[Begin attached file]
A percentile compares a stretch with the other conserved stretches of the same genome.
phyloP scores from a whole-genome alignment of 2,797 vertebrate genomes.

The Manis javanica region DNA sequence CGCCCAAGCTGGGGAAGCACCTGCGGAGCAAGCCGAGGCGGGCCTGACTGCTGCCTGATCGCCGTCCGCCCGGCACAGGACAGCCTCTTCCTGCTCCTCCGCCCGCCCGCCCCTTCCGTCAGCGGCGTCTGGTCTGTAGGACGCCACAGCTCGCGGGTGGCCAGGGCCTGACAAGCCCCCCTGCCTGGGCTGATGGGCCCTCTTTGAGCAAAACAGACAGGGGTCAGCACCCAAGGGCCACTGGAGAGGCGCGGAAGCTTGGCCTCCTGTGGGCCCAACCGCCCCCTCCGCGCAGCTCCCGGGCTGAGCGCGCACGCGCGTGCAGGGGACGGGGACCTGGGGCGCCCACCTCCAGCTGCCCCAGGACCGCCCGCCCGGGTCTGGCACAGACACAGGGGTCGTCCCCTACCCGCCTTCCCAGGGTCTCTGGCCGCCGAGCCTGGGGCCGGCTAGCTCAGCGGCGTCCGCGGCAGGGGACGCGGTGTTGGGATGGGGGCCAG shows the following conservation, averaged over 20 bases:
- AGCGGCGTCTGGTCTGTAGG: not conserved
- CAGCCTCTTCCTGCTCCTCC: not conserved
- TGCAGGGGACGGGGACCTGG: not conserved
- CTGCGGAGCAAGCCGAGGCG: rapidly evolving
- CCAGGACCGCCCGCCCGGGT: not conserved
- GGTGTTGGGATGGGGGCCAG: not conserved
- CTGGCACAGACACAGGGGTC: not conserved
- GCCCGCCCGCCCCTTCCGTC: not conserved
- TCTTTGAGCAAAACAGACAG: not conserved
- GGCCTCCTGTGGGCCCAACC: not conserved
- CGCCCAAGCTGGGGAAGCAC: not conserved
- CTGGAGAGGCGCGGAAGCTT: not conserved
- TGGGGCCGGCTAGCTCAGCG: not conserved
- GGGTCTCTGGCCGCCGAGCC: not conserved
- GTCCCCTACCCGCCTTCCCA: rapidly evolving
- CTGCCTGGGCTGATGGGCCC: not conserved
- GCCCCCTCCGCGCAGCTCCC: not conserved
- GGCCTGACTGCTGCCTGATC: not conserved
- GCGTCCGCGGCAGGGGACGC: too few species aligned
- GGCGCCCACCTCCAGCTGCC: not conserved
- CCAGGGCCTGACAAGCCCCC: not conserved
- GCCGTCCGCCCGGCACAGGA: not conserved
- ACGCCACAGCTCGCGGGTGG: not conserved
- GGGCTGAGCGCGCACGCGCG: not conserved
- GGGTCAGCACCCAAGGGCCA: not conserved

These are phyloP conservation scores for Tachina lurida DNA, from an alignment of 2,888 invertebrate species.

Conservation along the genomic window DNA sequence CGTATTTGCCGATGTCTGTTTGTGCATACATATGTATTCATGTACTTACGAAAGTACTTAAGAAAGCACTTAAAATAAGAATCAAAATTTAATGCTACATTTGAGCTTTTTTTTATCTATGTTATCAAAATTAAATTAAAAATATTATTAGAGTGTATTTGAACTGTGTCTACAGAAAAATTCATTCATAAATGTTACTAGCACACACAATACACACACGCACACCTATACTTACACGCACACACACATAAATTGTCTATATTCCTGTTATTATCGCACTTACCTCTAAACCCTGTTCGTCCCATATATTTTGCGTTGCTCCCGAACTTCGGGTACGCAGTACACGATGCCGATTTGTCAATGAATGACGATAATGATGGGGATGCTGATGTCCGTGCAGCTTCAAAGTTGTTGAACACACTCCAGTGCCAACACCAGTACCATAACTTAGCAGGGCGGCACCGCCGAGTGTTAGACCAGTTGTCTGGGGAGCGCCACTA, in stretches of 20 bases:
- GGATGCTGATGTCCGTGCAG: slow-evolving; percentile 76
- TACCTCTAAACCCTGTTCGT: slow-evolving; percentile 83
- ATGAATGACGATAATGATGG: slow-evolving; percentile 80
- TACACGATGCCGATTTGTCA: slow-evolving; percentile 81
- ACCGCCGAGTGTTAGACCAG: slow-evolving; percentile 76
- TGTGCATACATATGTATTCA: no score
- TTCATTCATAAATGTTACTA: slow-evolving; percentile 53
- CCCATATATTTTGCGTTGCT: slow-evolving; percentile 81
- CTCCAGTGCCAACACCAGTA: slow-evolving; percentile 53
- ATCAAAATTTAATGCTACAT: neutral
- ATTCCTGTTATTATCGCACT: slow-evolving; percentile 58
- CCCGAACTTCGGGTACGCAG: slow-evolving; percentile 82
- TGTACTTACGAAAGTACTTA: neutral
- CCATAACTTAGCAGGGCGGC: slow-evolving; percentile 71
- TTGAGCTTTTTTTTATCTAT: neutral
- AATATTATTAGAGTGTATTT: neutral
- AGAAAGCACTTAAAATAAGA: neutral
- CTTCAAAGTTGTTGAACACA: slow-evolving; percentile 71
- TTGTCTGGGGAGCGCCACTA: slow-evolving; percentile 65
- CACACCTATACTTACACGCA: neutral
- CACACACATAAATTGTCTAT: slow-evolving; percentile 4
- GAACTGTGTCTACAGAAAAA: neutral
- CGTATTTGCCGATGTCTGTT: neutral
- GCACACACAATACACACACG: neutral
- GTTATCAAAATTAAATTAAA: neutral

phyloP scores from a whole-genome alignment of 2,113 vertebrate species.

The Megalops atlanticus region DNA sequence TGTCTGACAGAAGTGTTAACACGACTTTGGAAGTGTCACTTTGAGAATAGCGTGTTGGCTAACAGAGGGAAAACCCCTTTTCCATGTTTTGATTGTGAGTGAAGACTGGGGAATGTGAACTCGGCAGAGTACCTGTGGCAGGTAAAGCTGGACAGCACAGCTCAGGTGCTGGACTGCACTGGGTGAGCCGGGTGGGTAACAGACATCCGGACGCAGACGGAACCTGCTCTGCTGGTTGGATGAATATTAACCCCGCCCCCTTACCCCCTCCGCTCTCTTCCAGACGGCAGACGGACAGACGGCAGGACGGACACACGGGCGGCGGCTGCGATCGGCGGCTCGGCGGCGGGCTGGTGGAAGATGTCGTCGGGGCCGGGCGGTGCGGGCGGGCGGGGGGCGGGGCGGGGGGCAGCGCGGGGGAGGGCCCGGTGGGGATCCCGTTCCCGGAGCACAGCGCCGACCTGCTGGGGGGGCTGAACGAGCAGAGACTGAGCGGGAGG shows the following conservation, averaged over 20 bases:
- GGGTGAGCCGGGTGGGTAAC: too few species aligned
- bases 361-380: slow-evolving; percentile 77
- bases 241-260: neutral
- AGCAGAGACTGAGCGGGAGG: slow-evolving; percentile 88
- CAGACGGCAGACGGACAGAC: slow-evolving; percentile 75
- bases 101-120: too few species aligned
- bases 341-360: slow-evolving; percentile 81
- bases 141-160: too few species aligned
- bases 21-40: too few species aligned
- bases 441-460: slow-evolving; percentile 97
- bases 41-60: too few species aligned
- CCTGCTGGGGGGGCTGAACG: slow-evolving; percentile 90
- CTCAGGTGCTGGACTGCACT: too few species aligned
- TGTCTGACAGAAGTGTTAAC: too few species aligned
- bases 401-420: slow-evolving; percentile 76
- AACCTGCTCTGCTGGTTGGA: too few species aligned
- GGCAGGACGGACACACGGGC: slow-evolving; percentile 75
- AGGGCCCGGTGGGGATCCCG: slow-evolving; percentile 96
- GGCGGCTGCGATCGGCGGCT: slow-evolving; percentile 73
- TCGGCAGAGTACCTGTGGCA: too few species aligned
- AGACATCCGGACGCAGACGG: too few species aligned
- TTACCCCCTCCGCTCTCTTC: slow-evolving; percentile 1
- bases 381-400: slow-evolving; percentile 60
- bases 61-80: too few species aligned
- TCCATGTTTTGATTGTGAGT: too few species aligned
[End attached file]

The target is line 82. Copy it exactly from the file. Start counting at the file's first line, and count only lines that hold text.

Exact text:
- TCCATGTTTTGATTGTGAGT: too few species aligned